Physics 406, Fall 2002: Statistical and Thermal Physics

Room: 331 Dennison
Time: MWF 9-10am

Instructor: Mark Newman
Office: 277 West Hall
Office hours: Thursdays 2-4pm

Grader: Wei Yi
Office: 1476 Randall Lab
Office hours: Wednesdays 1-3pm

Description: This course provides an introduction to the fundamentals of thermal physics including classical thermodynamics (the three laws, temperature, internal energy, and entropy) and statistical mechanics (microscopic entropy, classical and quantum thermal distributions, ideal gases, Fermi and Bose gases, thermal radiation, electrons in metals, Bose-Einstein condensation).

Textbook (required): Thermal Physics, 2nd edition, C. Kittel and H. Kroemer (Freeman, New York, 1980). ISBN 0-7167-1088-9.

Course pack (required): A required course pack for this course is available from Ulrich's Bookstore on S. University. Ask for Physics 406, Prof. Newman, Bin #1087. Price is $9.10. The course pack consists of four chapters from the book Equilibrium Thermodynamics, 3rd edition, C. J. Adkins (Cambridge University Press, Cambridge, 1984). ISBN 0-5212-7456-7. This book is not required, but if you want more detail on the thermodynamics part of the course you may wish to look at it. A copy is on reserve at Science Library Reserves in the Shapiro Library.

Supplementary texts (not required):

Grading: There will be weekly problem sets handed out Friday and due a week later. The first problem set will be handed out on Friday 13th September. There will be one mid-term and a final. Grade will be 50% on the problem sets, 20% on the mid-term, and 30% on the final.

Problem sets:


Click here for a printable version.

  1. First handout: Introduction to statistical physics, percolation, random walks, entropy.
  2. Course pack (Adkins) 1.5 and 2.1-2.6: Introduction to classical thermodynamics. Intensive and extensive thermodynamic variables, conjugate pairs. The zeroth law of thermodynamics, the derivation and definition of temperature.
  3. Course pack (Adkins) 1.9: Mathematical preliminaries, partial derivatives, the chain rule, the reciprocal and reciprocity theorems.
  4. Course pack (Adkins) 3.1-3.7 (excluding 3.5.3): The first law of thermodynamics, conservation of energy, heat and work, work done by pressure, surface tension, in a magnetic field. Heat capacity and enthalpy.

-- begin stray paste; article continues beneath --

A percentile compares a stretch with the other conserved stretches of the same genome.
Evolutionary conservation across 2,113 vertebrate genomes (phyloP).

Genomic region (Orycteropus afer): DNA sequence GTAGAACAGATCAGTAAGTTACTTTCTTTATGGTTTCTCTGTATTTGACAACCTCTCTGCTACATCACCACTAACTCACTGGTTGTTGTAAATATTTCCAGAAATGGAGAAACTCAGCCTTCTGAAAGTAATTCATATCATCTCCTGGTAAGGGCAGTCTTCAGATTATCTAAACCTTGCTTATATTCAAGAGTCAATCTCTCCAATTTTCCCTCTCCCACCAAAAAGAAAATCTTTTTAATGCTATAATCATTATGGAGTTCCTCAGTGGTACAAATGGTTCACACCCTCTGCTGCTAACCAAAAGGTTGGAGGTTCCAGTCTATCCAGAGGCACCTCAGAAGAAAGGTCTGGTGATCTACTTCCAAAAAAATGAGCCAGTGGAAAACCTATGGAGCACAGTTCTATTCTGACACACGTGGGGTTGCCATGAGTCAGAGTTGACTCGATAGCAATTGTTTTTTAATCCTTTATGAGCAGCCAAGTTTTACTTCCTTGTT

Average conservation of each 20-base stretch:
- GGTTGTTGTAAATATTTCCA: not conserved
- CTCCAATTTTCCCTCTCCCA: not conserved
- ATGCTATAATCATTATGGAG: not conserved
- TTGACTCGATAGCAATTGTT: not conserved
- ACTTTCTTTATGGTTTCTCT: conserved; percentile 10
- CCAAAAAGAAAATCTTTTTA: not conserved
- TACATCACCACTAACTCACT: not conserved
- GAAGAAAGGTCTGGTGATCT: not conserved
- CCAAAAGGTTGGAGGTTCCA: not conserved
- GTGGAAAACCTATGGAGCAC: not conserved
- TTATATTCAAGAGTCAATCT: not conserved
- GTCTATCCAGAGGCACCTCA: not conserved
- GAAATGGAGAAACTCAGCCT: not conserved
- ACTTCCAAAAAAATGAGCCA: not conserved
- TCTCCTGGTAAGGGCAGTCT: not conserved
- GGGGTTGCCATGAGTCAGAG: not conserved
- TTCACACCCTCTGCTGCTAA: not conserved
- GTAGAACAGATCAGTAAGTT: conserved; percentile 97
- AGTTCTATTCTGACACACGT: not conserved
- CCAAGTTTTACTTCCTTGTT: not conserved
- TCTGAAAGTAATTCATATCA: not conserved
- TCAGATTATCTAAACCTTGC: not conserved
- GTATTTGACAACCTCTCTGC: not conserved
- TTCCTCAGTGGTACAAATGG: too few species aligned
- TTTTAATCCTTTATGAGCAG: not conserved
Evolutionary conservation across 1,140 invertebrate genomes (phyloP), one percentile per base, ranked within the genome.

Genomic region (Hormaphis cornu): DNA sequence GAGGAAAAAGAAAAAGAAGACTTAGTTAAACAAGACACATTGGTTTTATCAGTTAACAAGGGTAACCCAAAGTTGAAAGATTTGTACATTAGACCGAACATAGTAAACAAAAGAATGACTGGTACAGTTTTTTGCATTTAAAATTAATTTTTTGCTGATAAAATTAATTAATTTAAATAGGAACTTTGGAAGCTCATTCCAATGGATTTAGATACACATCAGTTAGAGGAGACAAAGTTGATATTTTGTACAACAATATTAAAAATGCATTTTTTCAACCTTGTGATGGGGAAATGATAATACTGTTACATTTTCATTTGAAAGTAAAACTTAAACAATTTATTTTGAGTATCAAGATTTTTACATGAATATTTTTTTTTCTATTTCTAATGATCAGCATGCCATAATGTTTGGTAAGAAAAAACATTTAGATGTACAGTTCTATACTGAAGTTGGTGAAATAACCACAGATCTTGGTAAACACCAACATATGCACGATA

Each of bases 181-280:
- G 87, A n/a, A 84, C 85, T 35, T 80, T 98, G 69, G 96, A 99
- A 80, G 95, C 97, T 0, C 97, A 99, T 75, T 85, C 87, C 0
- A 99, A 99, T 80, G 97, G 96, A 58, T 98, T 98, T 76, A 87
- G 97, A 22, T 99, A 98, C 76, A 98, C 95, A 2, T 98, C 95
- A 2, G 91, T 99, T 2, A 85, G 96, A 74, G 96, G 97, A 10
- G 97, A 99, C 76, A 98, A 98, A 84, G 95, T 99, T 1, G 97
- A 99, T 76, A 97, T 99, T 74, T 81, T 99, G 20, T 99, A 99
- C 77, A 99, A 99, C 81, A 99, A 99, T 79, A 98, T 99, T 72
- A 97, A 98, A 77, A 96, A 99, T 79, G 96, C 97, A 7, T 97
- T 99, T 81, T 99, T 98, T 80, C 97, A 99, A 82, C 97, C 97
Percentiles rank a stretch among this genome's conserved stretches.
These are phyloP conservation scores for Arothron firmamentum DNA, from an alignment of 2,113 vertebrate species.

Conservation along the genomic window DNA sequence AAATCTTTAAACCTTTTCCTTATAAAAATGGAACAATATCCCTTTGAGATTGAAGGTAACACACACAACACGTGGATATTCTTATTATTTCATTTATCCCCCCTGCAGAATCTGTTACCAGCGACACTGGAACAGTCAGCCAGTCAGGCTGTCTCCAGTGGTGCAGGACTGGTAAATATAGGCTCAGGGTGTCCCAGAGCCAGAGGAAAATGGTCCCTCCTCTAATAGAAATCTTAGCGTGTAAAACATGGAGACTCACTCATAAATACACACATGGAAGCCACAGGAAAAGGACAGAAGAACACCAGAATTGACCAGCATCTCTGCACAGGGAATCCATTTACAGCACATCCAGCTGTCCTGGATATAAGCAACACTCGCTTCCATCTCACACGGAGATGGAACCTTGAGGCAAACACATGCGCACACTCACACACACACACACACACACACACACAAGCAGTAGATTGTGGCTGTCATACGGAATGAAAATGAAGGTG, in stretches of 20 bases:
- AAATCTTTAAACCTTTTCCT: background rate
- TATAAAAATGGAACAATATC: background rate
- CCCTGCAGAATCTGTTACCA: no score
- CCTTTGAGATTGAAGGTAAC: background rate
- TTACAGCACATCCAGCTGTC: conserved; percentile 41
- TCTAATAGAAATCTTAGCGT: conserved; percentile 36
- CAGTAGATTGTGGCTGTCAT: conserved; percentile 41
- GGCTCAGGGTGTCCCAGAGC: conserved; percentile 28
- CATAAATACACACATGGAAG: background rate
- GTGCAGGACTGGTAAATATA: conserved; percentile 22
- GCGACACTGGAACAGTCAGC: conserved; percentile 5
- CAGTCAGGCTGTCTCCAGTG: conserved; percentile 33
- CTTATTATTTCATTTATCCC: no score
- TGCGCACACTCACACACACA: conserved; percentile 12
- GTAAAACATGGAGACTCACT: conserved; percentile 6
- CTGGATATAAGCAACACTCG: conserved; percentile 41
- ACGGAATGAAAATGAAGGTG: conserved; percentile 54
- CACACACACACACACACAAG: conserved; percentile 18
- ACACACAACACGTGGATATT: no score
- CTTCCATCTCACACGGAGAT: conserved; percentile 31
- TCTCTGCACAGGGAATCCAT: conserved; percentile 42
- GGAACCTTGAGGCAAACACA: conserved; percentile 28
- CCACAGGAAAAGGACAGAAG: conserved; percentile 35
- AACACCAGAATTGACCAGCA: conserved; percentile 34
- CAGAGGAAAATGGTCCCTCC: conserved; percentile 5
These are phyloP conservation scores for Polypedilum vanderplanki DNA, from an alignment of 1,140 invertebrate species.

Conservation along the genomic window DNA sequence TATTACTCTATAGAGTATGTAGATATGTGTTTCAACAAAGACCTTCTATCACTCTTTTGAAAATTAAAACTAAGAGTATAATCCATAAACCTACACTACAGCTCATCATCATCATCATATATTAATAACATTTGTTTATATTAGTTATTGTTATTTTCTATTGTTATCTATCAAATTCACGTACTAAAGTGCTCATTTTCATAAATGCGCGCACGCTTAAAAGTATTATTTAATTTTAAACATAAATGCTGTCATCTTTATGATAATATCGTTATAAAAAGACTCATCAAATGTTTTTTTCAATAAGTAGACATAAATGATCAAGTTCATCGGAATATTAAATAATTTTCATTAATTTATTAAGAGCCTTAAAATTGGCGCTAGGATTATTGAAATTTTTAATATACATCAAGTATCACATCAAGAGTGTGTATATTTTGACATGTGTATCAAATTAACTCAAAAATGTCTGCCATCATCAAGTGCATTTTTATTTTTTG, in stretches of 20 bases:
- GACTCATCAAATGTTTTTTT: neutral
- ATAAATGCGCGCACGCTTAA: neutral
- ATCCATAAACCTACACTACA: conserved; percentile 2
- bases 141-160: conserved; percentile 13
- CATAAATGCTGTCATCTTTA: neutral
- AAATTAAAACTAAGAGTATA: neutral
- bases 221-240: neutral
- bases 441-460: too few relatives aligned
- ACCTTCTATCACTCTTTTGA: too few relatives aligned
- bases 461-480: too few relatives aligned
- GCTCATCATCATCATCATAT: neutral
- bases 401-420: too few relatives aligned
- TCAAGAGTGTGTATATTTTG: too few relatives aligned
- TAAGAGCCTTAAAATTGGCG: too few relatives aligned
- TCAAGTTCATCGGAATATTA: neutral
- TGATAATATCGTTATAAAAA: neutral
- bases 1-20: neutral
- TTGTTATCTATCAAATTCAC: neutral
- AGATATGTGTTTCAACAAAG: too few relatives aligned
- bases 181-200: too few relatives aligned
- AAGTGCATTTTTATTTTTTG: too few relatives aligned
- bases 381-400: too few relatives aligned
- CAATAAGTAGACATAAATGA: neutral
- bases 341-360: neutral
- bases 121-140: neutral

5. Course pack (Adkins) 4.1-4.3, 4.5, 4.6, 4.8: The second law, Clausius' statement, heat engines, the Carnot engine, irreversibility of heat flow. Carnot's Theorem, the definition of thermodynamic temperature, refrigerators and heat pumps.
  6. Course pack (Adkins) 5.1-5.6.1: Clausius' Theorem, derivation of entropy, law of increase of entropy. Entropy form of the first law, degradation of energy, heat capacities, free energy, Maxwell relations, free expansion of a gas.
  7. Kittel and Kroemer, Ch. 1: Counting quantum states, simple binary models, spin models, binary alloys. Spin excess, multiplicity, width of the distribution, multiplicity as a function of energy.
  8. Kittel and Kroemer, Ch. 2: Fundamental assumption of the microcanonical ensemble, many-systems view, the ergodic hypothesis. Systems in equilibrium, the derivation of temperature and entropy, Boltzmann's constant. Properties of entropy, the law of increase of entropy (again), maximization of entropy at equilibrium.
  9. Kittel and Kroemer, Ch. 3, part 1: Derivation of the Boltzmann distribution and the partition function. Entropy of the Boltzmann distribution, Shannon's formula for the entropy, Helmholtz free energy. Minimization of the free energy.
  10. Kittel and Kroemer, Ch. 3, part 2: A particle in a box, many particles in a box, the perfect gas. Entropy of a perfect gas, the Gibbs correction, derivation of the equation of state. Sterling's approximation, the Sackur-Tetrode equation, entropy of mixing.
  11. Kittel and Kroemer, Ch. 4: The Planck distribution, black-body radiation and the Stefan-Boltzmann law. Color of thermal radiation. Phonon spectra, the Debye theory of the phonon specific heat.
  12. Kittel and Kroemer, Ch. 5: Gases with varying numbers of particles, chemical potential, generalization of the first law, chemical potential of the perfect gas, barometric pressure. The Gibbs distribution, the grand partition function, the grand potential.
  13. Kittel and Kroemer, Ch. 6: Quantum gases 1, the Fermi-Dirac distribution, the Bose-Einstein distribution, the classical limit, chemical potential, energy, pressure, and the ideal gas again.
  14. Kittel and Kroemer, Ch. 7: Quantum gases 2, the quantum limit. Fermi gases, electron gases, electronic heat capacity, astrophysical examples. Bose gases, Bose-Einstein condensation, liquid helium, superfluidity.
  15. Advanced topics (time permitting): Phase transitions, ferromagnetism, Landau theory; semiconductors, donors and acceptors, p-n junctions; spin models, Ising model, percolation; computer simulation methods, Monte Carlo methods; information theory.

Some notes on Lagrange multipliers are here.

Mark Newman